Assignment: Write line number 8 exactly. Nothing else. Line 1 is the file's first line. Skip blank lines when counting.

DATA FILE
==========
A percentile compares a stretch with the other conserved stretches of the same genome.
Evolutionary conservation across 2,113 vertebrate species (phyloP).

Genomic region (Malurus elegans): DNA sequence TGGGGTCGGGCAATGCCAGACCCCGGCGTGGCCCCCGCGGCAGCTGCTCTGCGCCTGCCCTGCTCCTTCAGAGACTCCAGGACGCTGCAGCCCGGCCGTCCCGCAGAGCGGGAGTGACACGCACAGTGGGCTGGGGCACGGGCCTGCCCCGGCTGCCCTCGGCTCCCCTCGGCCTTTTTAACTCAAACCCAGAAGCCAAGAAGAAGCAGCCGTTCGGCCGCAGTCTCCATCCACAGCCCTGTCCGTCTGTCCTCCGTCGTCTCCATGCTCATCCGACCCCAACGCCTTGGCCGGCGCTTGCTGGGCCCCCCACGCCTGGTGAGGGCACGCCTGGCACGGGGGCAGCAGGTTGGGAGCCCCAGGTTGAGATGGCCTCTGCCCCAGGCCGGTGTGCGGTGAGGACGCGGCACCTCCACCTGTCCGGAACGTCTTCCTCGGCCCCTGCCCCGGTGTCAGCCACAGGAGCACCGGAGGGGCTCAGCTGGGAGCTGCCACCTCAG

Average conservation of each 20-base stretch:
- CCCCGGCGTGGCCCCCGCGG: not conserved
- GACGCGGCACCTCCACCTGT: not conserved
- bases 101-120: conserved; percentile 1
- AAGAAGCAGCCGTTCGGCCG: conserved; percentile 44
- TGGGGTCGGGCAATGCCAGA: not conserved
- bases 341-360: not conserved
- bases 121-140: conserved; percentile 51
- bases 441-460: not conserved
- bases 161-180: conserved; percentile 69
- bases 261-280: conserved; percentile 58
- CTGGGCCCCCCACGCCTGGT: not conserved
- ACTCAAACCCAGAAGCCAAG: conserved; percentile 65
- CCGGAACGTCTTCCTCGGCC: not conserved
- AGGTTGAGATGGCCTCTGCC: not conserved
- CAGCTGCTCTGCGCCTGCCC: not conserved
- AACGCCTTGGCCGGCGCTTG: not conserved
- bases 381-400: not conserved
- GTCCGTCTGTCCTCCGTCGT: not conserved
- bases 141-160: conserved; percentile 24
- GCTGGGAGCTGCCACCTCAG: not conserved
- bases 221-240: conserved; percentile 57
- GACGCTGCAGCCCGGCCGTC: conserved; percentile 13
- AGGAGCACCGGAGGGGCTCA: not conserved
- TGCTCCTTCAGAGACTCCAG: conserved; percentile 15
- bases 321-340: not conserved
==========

- AAGAAGCAGCCGTTCGGCCG: conserved; percentile 44